Archaeologist Scarlet Marlowe is obsessed with finding the famous Philosopher’s Stone and, after her search takes her to Iran, she finally believes she has found its resting place in a secret chamber in the Catacombs of Paris. Hiring a team of urban explorers who frequent the underground caverns and know their way around, Scarlet and her team head below the surface to find the elusive stone. However, once they venture into areas of the caverns that tourists are forbidden to enter, they soon become lost and come to the stark realisation that they are not alone down there.
The found footage sub-genre sees no sign of slowing down with the latest offering, As Above, So Below. I’ve never been the biggest fan of these films, save for some truly exceptional efforts like Spanish zombie flick [REC]. However the lure of As Above, So Below wasn’t so much the genre but the setting. I was about to set off to go to Paris for the first time in February and was booked in to take a trip down to the Catacombs when this came along and I (foolishly) decided it would be a good idea to watch first before I went down.
For those of you unfamiliar with the Catacombes de Paris, they are a vast underground labyrinth of caverns and tunnels which hold the remains of around six million people dating back to the 18th Century. These people aren’t just buried here in coffins – their skulls and bones line the passages like some macabre artist has been working for centuries. The tunnels stretch for miles and miles and much of it is out of bounds to the public due to the danger of collapse. However there is a large section of the catacombs which are open to the public. Having nervously set foot in the catacombs myself in 2015, I can assure you that they are not a place you would want to get trapped in. Between the limestone roof leaking water and showing obvious signs of cracks, to lots of fenced-off ‘no-go’ areas, there is also the matter of millions of skulls and bones stacked and assorted in all manner of shapes and patterns. It’s claustrophobic beyond belief and there is a truly unnerving, eerie silence down there. The artificial lighting set up for tourists soaks the remains in a ghostly glow, almost giving the skulls a strange smile as you walk past. You won’t experience anything like it in the world. Such a place is straight out of a nightmare and if this didn’t actually exist, you’d think that it was some far-fetched version of Hell that a Gothic writer had dreamt up.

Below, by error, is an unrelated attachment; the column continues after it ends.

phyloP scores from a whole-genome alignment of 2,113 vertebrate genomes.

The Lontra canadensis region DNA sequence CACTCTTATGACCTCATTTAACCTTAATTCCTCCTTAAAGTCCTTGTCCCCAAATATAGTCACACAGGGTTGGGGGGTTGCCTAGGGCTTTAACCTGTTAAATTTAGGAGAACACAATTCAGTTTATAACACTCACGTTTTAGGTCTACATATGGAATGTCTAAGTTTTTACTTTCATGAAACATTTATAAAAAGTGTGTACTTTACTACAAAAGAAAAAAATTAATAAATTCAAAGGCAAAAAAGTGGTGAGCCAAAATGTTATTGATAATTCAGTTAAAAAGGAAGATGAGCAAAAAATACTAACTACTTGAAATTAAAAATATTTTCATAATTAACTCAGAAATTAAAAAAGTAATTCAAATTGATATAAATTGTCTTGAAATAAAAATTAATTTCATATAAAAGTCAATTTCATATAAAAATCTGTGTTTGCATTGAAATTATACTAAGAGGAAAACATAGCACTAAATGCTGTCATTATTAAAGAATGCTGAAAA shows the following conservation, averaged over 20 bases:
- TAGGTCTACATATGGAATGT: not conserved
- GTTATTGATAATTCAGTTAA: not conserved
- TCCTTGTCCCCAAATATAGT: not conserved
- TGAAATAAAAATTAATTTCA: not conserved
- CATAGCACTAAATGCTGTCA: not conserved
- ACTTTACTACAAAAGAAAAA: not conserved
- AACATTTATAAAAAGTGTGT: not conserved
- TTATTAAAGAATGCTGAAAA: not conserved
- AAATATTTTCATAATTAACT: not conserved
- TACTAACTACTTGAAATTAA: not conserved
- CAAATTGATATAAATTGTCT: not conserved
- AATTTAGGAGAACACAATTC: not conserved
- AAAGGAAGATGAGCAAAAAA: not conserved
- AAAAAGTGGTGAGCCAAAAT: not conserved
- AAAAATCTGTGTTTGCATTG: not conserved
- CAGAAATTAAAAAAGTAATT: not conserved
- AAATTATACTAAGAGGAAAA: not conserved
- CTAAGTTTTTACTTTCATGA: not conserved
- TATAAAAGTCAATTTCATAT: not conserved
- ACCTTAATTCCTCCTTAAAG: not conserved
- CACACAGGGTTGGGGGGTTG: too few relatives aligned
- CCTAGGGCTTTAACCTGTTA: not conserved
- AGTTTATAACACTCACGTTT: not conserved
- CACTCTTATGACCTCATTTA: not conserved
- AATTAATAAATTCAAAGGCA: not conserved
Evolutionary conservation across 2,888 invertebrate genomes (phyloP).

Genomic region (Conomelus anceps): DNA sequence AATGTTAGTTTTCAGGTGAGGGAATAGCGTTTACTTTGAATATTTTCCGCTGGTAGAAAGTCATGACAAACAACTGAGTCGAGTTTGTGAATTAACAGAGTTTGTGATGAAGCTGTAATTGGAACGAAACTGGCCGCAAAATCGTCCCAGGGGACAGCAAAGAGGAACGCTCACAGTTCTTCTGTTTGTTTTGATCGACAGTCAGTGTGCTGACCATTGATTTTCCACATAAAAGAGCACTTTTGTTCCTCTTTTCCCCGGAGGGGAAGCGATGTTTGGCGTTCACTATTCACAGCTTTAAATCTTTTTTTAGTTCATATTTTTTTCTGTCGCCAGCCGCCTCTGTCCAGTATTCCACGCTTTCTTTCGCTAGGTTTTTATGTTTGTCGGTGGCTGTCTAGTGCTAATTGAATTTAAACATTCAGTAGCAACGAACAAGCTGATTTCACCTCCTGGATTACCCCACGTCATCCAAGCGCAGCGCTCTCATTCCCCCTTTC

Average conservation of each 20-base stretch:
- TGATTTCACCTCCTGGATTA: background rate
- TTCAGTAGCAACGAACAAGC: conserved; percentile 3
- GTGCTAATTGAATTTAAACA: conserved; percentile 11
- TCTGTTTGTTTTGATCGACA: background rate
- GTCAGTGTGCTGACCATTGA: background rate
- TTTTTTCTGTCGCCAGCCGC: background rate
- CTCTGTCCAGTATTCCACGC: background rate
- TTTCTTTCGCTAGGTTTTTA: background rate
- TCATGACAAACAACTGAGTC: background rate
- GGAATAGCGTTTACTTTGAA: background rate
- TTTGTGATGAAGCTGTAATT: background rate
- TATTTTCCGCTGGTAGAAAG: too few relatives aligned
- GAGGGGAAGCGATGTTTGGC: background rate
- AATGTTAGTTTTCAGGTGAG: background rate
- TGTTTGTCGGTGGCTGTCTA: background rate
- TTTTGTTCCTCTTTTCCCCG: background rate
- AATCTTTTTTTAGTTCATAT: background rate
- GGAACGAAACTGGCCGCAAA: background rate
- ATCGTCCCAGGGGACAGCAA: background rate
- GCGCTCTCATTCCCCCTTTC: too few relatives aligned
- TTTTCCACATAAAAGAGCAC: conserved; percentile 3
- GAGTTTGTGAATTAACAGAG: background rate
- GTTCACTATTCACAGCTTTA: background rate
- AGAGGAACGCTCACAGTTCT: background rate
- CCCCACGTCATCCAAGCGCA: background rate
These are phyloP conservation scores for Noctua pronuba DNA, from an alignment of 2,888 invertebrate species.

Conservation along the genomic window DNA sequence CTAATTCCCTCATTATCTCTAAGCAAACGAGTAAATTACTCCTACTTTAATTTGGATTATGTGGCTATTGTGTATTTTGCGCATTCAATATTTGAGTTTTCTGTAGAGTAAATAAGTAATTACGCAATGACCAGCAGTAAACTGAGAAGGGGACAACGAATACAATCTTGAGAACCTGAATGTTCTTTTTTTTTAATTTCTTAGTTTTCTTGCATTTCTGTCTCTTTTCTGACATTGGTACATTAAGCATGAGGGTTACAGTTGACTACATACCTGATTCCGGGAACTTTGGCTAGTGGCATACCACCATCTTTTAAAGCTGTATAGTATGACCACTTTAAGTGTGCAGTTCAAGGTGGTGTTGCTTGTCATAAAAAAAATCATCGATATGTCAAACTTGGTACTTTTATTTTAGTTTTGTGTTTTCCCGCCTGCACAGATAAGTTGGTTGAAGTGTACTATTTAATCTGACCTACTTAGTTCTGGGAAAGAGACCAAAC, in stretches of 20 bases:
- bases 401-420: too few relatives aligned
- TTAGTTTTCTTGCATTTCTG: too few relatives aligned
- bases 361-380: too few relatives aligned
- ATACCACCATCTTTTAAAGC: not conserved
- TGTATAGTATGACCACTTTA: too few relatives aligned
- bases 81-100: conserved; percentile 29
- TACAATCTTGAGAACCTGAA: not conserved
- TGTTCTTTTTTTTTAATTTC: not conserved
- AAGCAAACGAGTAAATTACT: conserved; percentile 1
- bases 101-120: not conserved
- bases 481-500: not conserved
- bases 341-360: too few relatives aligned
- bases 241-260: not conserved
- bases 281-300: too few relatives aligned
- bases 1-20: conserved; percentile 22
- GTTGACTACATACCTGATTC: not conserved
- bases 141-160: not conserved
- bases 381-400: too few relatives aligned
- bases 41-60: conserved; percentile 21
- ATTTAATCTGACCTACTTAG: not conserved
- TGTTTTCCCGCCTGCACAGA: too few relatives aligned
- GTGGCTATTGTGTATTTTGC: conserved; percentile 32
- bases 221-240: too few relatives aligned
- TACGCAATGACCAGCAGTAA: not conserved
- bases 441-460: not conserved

It’s the perfect place to set a horror film and for the most part, As Above, So Below does a great job of utilising the location to perfection – the film was shot in the real catacombs for the most part, with some set pieces necessitating the use of sets for safety reasons. The film plays upon the fear of collapse, being stranded below the surface in a remote, unhospitable location and unable to find a way out just like Neil Marshall expertly did in The Descent many years ago. The use of the Go-Pro cams really adds to the claustrophobia as we share the characters tortuous decisions on whether to crawl through tunnels barely wide enough to breathe. You’ll be holding your breath along with the characters during some of these scenes. What adds to the realism is knowing that the real camera crew would never have been able to film in such tight spaces and so the Go-Pro cams become essential. The silence that fills these tombs is eerie and unforgiving – you could scream in there until you had no vocal chords left and no one would hear you.